The Middle Eastern beauty industry is truly unique, from traditional techniques used to protect the skin from the intense climate to expressing a woman’s personality through make up trends and cosmetics. Make-up step-by-step to skincare regimes; the modern Arabian woman has developed a sense of confidence and power.
For thousands of years beauty has been a traditional industry in the Middle East and Africa. The first archaeological evidence of the application of cosmetics was found in Ancient Egypt around 4,000 BC. A traditional Pakistani wedding ritual is to use turmeric to clear and brighten the skin and the use of kohl and henna has its roots in North Africa. Even the latest trend in skin freezing, Cryo, was founded after discovering the age-old practice of Cryotherapy. The concept dates as far back as 2500 BC, when ancient Egyptians used this form of localized cold therapy to alleviate pain and inflammation.
Throughout the years, the religious heritage of the covered culture has given women the opportunity to express themselves through their hair, make-up and cosmetic choices. In the UAE, it is factors like tax free disposable income, high presence of global cosmetic brands and the expanding retail landscape that’s driving the growth in the beauty and personal care market.
Skin care remains the key revenue driver in beauty, demand and innovation are driven by multiple factors. On one hand, technology gives rise to devices and diagnostic tools, changing the consumer beauty experience, while on the other, niche brands revive categories such as face masks and facial moisturisers marking a new turning point for the market.
From the change in society the recent trends show that consumers are conscious of what they are putting on their faces, as a result of which more skincare and cosmetic brands are introducing sustainable, non-animal tested, natural products to their ranges. With many ingredients being shown to be harmful, consumers are becoming more aware of the brands that they want to invest in regardless of what it does to their appearance. Elemis, the British skincare brand, uses natural ingredients that are led by science and is a brand which is popular throughout the UAE in salons and spas. Swiss skincare brand Chlorys use the ancient alpine rose as a main ingredient which has been used in skincare for over hundreds of years and is a natural anti-aging remedy.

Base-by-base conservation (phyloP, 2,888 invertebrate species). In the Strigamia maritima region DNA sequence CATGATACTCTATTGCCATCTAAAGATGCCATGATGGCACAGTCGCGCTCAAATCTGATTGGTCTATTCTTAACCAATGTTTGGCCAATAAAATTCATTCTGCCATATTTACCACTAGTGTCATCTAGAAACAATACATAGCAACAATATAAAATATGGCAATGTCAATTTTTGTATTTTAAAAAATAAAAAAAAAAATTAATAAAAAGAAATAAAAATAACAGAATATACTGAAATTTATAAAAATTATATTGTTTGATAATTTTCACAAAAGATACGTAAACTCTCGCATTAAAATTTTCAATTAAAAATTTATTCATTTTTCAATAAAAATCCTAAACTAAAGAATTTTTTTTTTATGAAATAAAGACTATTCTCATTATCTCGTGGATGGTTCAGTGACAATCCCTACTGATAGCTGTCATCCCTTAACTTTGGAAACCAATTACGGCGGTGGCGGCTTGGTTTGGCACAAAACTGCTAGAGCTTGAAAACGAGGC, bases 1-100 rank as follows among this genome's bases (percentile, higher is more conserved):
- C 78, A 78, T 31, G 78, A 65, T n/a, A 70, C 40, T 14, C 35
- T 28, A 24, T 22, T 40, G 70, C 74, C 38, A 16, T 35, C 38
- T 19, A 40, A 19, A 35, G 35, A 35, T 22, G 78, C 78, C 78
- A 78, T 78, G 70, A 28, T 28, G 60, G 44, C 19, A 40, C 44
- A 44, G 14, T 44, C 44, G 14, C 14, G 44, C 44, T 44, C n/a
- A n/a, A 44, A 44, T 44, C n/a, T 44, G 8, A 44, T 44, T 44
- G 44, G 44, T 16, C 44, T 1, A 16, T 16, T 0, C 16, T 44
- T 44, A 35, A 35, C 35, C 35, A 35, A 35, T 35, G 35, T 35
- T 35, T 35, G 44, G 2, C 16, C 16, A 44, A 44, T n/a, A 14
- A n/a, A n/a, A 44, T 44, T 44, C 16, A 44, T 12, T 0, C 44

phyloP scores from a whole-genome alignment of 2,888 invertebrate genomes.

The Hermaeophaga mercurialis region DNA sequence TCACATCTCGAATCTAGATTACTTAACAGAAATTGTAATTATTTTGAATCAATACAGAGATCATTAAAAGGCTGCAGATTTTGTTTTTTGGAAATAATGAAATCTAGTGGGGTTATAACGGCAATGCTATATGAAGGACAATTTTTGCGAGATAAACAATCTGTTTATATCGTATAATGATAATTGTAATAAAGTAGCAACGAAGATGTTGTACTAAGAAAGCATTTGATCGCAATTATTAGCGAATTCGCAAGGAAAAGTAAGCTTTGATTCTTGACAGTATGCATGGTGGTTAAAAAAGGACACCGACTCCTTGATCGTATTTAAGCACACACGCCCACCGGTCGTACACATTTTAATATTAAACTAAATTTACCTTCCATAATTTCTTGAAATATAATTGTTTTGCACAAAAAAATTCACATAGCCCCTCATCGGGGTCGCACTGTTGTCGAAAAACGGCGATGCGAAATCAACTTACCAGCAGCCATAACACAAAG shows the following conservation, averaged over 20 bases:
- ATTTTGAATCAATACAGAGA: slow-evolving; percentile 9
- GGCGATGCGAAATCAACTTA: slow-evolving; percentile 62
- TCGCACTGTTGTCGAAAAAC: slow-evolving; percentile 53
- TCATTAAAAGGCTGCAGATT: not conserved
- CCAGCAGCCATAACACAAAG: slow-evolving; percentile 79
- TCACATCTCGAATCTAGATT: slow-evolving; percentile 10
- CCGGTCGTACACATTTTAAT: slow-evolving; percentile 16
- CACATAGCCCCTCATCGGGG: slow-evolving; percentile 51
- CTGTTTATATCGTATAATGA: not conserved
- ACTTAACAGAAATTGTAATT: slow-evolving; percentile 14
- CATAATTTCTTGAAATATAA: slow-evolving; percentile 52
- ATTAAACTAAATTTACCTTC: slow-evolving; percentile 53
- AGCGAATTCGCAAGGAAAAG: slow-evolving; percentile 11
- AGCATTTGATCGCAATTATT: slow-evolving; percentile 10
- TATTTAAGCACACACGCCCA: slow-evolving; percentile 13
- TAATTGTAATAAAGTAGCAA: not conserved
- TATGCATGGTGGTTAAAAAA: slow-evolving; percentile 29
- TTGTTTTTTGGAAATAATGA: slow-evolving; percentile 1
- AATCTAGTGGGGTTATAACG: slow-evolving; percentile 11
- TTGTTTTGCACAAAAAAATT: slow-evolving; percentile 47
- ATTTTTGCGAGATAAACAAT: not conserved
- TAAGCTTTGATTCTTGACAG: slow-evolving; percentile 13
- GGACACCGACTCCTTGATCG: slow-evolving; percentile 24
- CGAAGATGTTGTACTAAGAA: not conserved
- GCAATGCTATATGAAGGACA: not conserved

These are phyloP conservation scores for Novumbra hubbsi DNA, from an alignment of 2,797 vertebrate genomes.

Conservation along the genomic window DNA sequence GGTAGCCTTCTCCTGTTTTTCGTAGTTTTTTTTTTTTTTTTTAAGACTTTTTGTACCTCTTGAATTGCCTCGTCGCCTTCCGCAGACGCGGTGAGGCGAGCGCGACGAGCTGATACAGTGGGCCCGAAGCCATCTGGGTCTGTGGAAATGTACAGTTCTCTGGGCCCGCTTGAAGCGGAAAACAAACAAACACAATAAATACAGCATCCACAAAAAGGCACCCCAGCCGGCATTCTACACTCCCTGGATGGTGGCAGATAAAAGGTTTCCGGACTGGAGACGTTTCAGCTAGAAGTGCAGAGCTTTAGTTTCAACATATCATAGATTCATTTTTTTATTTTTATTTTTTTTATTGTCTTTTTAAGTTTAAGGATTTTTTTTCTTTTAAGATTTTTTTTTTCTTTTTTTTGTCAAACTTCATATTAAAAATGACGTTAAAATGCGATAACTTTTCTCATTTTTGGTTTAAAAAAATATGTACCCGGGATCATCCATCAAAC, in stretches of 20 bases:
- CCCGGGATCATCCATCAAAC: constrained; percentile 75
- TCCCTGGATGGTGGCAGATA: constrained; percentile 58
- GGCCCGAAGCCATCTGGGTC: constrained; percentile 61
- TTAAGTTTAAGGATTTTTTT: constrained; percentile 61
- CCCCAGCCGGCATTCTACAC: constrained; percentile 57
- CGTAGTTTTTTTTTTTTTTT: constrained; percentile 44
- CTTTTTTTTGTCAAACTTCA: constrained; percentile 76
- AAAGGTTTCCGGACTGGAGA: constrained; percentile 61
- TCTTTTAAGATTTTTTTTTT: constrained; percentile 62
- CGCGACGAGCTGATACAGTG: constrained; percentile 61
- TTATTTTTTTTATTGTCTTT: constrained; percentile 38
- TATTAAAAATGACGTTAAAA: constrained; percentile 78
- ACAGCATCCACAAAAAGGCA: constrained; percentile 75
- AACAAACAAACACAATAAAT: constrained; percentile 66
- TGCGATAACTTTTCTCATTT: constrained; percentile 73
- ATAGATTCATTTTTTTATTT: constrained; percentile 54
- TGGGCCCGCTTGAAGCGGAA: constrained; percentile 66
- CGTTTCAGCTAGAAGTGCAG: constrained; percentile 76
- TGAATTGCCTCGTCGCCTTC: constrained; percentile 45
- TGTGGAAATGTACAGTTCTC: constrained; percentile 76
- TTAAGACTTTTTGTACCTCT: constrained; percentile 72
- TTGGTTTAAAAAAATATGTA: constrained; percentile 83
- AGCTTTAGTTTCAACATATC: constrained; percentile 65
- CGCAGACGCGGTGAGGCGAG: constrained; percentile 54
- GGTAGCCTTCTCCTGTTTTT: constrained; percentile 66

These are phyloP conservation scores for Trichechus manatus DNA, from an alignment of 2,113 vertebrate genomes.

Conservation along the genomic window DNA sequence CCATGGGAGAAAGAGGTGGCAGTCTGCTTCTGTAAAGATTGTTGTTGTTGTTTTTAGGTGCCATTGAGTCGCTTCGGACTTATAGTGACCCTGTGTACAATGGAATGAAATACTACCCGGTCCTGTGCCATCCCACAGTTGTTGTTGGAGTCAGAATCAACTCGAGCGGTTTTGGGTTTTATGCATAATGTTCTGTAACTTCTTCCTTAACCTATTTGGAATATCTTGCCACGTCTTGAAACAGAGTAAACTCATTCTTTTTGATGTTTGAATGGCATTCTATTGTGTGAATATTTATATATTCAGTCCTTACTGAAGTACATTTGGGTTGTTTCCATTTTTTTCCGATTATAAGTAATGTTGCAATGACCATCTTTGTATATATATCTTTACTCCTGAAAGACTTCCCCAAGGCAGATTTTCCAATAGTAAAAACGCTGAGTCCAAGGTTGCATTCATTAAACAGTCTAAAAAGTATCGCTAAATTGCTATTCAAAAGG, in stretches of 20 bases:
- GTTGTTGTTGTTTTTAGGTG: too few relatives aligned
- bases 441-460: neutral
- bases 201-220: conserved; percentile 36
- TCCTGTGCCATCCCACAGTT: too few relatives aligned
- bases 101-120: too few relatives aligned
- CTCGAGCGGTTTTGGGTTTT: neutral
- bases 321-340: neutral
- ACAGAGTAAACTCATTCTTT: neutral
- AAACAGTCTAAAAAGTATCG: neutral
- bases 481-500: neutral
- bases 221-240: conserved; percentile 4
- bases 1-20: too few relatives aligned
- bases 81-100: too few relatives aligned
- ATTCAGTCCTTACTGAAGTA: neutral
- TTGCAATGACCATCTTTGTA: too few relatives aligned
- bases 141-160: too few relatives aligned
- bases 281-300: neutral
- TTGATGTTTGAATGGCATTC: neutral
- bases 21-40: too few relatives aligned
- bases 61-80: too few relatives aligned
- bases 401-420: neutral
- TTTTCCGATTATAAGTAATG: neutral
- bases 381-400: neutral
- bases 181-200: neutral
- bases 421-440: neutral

Dependent on market studies beauty brands alter their ranges depending on the sales and trends of the previous years. The beauty industry is one that is less likely to be affected by economic growth, especially in the UAE, as women will never jeopardise their appearance, and beauty products will continue to be an affordable luxury.
The local UAE culture favours a paler skin over that of a darker skin, whereas the western and expat population are the opposite, so the market caters for both. The trends in the region link back to the roots and culture of the Middle East, a full coverage foundation, defined eye make-up, strong lip colours and prominent lip and eye features. Enhancing the eyelashes, eyebrows and lips can create a more powerful look and this can be through the use of cosmetics, implants or surgery. The presence of new cosmetics clinics and strong social media influence, means the cosmetic surgery option is one that is more socially accepted across the youth of the UAE. Various local social media influencers such as Mona Kattan and Jessica Kahawaty both use cosmetics to enhance their natural features and create their desired persona on their platforms. The use of false eyelashes, hair extensions and lip fillers are popular with a large majority of women in the UAE.
Continuing to discover and enhance beauty trends, the Middle East has a glamourous and groomed beauty presence. With the confidence to enhance the appearance through the use of technology, partnered with the emerging push in society for the use of organic and health conscious ingredients, the UAE beauty industry is set to develop faster than many other areas of the modern world.